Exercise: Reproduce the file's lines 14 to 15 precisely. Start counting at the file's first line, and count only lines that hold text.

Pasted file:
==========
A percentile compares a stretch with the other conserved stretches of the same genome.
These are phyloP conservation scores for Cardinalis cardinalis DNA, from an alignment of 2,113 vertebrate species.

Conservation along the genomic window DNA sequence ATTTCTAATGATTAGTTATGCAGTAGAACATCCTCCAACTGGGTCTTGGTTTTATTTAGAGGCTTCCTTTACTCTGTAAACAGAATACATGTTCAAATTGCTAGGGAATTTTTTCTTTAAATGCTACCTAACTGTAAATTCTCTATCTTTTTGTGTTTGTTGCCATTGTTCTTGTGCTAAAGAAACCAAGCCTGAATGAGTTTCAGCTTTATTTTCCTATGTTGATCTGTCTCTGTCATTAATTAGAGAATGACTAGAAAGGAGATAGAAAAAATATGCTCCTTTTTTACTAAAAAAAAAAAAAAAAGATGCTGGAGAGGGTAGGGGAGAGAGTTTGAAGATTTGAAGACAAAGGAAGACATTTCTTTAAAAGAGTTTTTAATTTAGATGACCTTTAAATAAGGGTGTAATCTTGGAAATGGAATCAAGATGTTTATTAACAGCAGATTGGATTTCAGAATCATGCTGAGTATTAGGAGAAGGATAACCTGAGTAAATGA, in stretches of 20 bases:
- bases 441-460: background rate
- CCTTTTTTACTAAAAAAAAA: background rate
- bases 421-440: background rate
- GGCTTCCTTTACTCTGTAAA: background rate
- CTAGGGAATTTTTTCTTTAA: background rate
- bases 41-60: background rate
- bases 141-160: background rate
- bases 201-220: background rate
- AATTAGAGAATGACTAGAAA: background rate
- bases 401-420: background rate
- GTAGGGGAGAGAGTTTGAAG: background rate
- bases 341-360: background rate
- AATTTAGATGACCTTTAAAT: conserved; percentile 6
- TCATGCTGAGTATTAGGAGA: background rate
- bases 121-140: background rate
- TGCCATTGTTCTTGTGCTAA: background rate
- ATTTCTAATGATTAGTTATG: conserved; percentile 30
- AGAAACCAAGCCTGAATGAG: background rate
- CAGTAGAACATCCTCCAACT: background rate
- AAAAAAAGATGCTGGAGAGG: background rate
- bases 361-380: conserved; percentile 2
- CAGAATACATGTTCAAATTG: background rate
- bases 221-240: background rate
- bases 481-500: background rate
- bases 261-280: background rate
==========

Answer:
- GTAGGGGAGAGAGTTTGAAG: background rate
- bases 341-360: background rate